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Learning How to Do Life

Modern home-ec classes are just not about sewing and baking. Now they teach Living 101 too.

September 02, 1998|ELAINE TASSY | BALTIMORE SUN

Once upon a time, middle-school girls learned to bake apple pie crusts, sew pillows and take a sick person's temperature in their single-sex course called Home Ec.

These days, they still learn about food and sewing, but they work beside boys in food labs, figuring out such things as how long it takes noodles and egg whites to digest in saliva. They get dating tips, earn baby-sitting certificates, design their own prom wear and learn about self-esteem.

And the class is now called Family and Consumer Science.

Actually, the old Home Economics is no longer a class but a whole field of study: 15 classes from Child Development, Parenthood Today: A Course for Teen Parents and Balancing Work and Family to Fashion Merchandising and Nutrition Science. There's even an independent study to practice child care on actual children.

This has happened because the two-parent homes of old, in which Mom cooks and Dad earns the paycheck, have been replaced by homes whose doors are unlocked by the children, where the father might stay home or the teenage mother has to raise her kids alone.

Students say the new topics tell them what they need to know.

"What we learn in here we use outside in the world," says Noah McKechnie, who takes a class called Human Relationships at Magothy River Middle School in Arnold, Md. "It's kind of loose. It's kind of fun."

Louise Parker has taught Home Ec and Family and Consumer Science, or FACS, for 23 years at Magothy. She's seen the evolution from stuffed-animal patterns to leopard prints. Things definitely are more complicated these days.

Students now study self-esteem and "self-concept," using what was unheard of until recently--a FACS textbook. To form their "self-concepts," Parker has her students make collages with magazine cutouts that represent their interests. No surprise that Leonardo DiCaprio showed up on many a page, along with models in bell-bottom jeans and the newest makeup, hair mascara.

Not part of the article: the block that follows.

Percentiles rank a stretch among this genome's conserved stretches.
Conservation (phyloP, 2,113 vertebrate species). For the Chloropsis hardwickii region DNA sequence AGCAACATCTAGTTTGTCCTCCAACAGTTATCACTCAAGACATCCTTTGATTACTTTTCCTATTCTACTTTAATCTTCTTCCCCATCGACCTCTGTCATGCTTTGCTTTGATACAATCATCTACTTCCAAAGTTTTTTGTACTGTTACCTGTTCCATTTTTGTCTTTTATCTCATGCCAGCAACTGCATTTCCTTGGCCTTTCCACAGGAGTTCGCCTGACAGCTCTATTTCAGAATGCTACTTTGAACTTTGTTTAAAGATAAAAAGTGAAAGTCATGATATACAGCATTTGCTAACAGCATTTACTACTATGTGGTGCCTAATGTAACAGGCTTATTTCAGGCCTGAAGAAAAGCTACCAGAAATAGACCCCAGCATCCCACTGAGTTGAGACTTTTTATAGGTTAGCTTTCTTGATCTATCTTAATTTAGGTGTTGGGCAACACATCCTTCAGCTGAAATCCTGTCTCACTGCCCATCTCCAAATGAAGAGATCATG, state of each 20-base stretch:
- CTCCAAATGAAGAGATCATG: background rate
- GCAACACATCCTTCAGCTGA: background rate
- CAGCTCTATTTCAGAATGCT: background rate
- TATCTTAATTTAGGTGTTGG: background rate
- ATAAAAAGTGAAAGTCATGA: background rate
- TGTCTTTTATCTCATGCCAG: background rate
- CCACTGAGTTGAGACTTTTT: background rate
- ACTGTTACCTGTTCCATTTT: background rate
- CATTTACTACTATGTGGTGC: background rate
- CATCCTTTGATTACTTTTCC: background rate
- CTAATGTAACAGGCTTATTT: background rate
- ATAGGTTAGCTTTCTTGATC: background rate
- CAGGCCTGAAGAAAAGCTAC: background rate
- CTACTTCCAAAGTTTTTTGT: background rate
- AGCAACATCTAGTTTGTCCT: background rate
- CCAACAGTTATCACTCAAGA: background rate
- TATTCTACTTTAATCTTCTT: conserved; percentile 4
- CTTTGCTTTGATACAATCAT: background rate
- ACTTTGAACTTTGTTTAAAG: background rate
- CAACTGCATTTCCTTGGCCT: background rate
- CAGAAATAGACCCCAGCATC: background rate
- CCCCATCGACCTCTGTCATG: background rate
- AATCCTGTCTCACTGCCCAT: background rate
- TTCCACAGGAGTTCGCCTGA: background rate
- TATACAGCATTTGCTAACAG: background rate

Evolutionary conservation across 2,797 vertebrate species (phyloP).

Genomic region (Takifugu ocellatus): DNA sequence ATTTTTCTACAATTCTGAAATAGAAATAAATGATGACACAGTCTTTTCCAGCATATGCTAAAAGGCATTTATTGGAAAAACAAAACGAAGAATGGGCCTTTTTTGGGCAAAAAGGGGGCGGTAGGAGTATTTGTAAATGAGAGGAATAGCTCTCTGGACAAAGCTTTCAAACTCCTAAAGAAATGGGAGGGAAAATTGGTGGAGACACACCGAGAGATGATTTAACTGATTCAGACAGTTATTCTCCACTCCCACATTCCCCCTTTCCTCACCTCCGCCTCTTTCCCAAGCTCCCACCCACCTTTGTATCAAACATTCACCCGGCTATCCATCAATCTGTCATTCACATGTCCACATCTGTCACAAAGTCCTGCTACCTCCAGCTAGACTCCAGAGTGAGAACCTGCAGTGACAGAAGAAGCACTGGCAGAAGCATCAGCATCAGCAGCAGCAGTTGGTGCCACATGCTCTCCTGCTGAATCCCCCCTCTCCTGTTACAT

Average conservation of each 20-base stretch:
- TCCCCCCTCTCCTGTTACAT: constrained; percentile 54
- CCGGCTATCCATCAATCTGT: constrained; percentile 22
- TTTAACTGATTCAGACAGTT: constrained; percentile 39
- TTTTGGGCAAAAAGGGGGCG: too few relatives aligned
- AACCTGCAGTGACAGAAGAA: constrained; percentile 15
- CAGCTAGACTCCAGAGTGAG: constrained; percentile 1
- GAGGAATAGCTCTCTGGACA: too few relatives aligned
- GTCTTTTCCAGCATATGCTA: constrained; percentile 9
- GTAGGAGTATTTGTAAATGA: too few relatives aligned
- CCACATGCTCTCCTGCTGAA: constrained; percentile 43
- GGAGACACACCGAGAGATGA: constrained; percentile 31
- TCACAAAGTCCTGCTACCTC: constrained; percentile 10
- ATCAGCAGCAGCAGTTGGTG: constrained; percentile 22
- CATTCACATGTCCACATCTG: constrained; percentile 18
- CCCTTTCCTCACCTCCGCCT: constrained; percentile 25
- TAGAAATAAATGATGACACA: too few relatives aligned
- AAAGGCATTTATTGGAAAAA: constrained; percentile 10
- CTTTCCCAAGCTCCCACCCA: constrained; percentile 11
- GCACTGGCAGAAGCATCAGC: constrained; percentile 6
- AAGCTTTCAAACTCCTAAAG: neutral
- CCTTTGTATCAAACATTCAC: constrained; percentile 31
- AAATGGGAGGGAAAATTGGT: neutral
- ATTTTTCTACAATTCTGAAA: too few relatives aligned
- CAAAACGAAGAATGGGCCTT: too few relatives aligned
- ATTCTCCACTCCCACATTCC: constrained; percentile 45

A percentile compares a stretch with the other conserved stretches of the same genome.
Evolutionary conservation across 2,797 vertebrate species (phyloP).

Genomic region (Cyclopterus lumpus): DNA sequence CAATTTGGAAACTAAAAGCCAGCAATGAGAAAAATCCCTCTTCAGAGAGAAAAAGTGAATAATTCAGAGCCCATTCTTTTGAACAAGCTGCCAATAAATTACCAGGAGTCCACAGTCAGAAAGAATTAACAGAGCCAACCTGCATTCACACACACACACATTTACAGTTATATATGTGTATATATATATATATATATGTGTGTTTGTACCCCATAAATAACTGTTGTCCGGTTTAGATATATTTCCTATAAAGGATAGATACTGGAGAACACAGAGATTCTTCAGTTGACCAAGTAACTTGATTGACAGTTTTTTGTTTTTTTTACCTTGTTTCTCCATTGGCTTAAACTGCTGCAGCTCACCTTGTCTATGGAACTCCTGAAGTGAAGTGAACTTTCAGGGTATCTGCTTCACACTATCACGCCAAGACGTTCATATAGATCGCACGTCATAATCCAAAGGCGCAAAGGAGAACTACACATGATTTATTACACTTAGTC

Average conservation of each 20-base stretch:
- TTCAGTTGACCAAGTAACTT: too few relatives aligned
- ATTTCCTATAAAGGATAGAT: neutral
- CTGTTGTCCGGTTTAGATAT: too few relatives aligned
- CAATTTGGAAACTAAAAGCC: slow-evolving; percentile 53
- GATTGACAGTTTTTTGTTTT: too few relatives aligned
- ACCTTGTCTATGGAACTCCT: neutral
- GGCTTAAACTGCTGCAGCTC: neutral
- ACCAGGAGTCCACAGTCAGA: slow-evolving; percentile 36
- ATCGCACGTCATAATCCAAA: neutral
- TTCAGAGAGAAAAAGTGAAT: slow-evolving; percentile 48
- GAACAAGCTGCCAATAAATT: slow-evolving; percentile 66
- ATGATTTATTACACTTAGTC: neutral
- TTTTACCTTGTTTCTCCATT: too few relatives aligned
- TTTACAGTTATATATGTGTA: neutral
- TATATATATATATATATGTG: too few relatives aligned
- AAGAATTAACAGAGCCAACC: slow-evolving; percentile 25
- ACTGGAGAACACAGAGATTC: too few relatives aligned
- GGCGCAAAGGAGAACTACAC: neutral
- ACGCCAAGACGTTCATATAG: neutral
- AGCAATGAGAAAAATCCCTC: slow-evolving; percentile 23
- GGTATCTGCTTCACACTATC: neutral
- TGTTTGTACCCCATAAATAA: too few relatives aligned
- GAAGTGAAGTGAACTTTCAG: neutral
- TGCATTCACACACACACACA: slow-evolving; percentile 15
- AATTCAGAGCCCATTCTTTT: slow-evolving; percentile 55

In the dating class, Parker must be careful that she teaches the students their parents' values, not hers. She had her students survey their parents on dating. Among the results: Most parents thought that either the boy or the girl could ask another teen on a date, that the person who does the asking foots the bill, and that 16 is the ideal age to begin.

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Although Parker tries to prepare the students for the roller-coaster ride of relationships, to practice abstinence, they have tumbled into dating headfirst. Grey Campbell, a 13-year-old eighth-grader who spends his spare time at the mall, tells how he "asked out" a girl named Lindsay. He said, "Lindsay, would you go out with me?" and with that they were a couple--launching the roller coaster.

They had the "power struggles" Parker has taught them about.

"It's like, she would want to do one thing, and I'd want to do another. I'd kind of take charge, and we'd end up doing what I wanted to do," he said. But that ended with breaking up: "We got into a big fight because there were rumors going around that I was dumping her for another girl."

Ah, teenage angst.

Parker's class is an even mix of boys and girls, whereas a nutrition science class at another Maryland high school was dominated by boys recently.

Clad in blue goggles and gray aprons in teacher Rebecca Atwater's classroom, Mike Sherman and Marcie Hubbard, both seniors, examined what digests fastest--protein, carbohydrates or fats--when steeped in stomach-like conditions: test tubes of enzymes.

But first they had to simulate stomach-like conditions for the test tube.

"Now let's heat this bad boy up," said Brian Cocco, a 17-year-old junior, while he and classmates put the test tubes in a beaker and warmed them to about 98.6 degrees.

The test tube of carbohydrate and saliva became cloudier than the others, showing it was breaking down fastest. The protein broke down more slowly, information of interest to Sherman, 18.

"I'm very concerned about my health," said the Sean Penn look-alike, who plays soccer and runs track. "I'm a very healthy eater. I wanted to find out how to build muscles, what food contained protein, what exactly protein did."

He recently typed what he'd eaten into a computer program called Diet Analysis Plus to see whether he was eating healthy. His menu: two cans of tuna fish, two grilled chicken sandwiches, an orange, other snacks.

"It told me I was eating very healthy," he said.

That's a concern of lots of FACS teachers, who have changed the recipes for age-old pie crusts and brownies to slash the fat. Some use applesauce instead of oil in baked goods, and one teacher said she was making frozen chocolate shakes using gelatin for thickness instead of ice cream.

Sewing classes are still dominated by girls. But in the old days teachers decided what girls would sew, and now it's up to the students.

Atwater says she used to limit students to making pillows and jumpers, but "today at the high school level students make their own choices," from cosmetic bags and vests to prom gowns they design. Her classroom displayed photos of a prom gown and a matching cummerbund and bow tie one student made with curtains she found at Goodwill.

For today's FACS students, it's all about function. As Kim Giles, 17, making a blue-plaid skirt in Atwater's class, says: "To me, it wasn't whether I get a good grade, but whether I could wear it."

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